The issue of choice, preference and context as far as how we interact with our devices is concerned. It is surely the case now that with the developments in both hardware and software that both medium to high-end devices should be "competent" as far as all these forms of interaction are concerned. We really ought to be getting to the stage where our mobile kit is something we can direct/control by talking to it, touching it, writing on it and (when we need to) docking it in order to use a keyboard/mouse combination - and that all these options should be present in fully developed form. It really ought to be standard on decent kit that we can fully interact with it by all these means on one and the same device. This would permit the individual to use their own preferred mix of ways of interacting dependent on preference, capacity and context. Such an approach would "humanise" our mobile tech in the sense that the machine would be obliged to accept the owner's choice of input rather than forcing a particular form of input on the owner. Given that there is a strong trend within mobile tech towards the MRCK ("MultiRoleCombatKit" -:P) approach it is surely desirable for the user to have the widest, most comfortable and efficient range of interaction options for the range of uses/situations that the kit is subjected to.

  17. Anonymous Coward
    Black Helicopters

    We're in court! Quick - release all that crap we knew wouldn't sell as a smoke screen! The Marvins will have to deal with it.

  18. Anonymous Coward
    Anonymous Coward

    I see some comments that are stuck on the "stylus" and are assuming that the screen will not support multi-touch.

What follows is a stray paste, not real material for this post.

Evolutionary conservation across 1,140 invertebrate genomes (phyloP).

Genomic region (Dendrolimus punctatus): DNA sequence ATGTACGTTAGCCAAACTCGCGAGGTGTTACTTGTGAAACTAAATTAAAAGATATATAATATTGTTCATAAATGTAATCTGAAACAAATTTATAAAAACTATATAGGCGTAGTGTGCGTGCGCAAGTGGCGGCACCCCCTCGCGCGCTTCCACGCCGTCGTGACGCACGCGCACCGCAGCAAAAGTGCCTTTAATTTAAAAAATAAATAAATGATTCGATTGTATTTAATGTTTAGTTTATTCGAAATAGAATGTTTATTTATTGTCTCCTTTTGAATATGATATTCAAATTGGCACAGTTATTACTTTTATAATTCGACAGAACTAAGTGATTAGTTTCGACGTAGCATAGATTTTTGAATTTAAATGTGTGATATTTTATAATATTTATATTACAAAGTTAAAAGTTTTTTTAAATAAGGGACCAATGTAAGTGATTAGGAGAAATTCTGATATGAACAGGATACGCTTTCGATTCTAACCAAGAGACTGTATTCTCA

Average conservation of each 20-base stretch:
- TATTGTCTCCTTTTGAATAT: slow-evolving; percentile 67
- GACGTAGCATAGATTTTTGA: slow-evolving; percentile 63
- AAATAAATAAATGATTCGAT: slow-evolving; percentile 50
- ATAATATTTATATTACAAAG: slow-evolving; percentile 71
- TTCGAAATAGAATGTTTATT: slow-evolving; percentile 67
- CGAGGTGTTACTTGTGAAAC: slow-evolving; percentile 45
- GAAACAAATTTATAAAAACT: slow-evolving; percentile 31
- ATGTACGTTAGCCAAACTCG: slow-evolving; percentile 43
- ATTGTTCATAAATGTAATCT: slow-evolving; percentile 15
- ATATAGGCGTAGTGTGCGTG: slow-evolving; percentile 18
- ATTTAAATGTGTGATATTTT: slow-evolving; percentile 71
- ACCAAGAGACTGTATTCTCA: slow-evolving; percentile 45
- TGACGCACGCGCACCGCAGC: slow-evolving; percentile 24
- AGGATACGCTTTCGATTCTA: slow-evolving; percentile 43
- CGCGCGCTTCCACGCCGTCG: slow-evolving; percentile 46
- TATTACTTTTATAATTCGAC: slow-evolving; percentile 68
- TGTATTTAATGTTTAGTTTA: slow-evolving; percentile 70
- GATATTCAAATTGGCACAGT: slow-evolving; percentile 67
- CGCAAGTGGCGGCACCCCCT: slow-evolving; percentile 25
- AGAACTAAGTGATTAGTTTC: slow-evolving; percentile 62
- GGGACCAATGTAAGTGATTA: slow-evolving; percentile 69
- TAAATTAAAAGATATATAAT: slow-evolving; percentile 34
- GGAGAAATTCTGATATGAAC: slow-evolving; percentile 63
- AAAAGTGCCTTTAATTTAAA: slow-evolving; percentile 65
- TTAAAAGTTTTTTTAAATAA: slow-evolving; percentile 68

here is the youtube video introduction the product:

    according to the video, it is still a multi-touch screen, with the stylus coming in very handy for many other tasks.

  19. Kobus Botes

    Photo editing?

    Up to now I could not see any tablet in my future.

    But I think I can see me buying one if one can use a stylus to edit photos, especially if it can be combined with touch sensitivity. For instance, say I want to dodge or burn certain areas on a photo, pressing harder can increase the amount, whilst light brushes would have a light effect. The same goes for any other effects, like curves or colour correction.

    If such a machine can combine Digikam, Gimp and Darktable, plus a raw converter, it would be an ideal device to take along on photographic excursions, rather than schlepping a laptop along just in order to save my photos and edit later at home.

    I have no idea, however, if the hardware would be up to the task and would appreciate it if anyone can enlighten me. A quick google also failed to turn up any ports of the above to Android.

    Or could one ditch Android and install linux, for instance?

    1. Argh

      Re: Photo editing?

      It comes with free copy of Photoshop Touch which supports dodge and burn.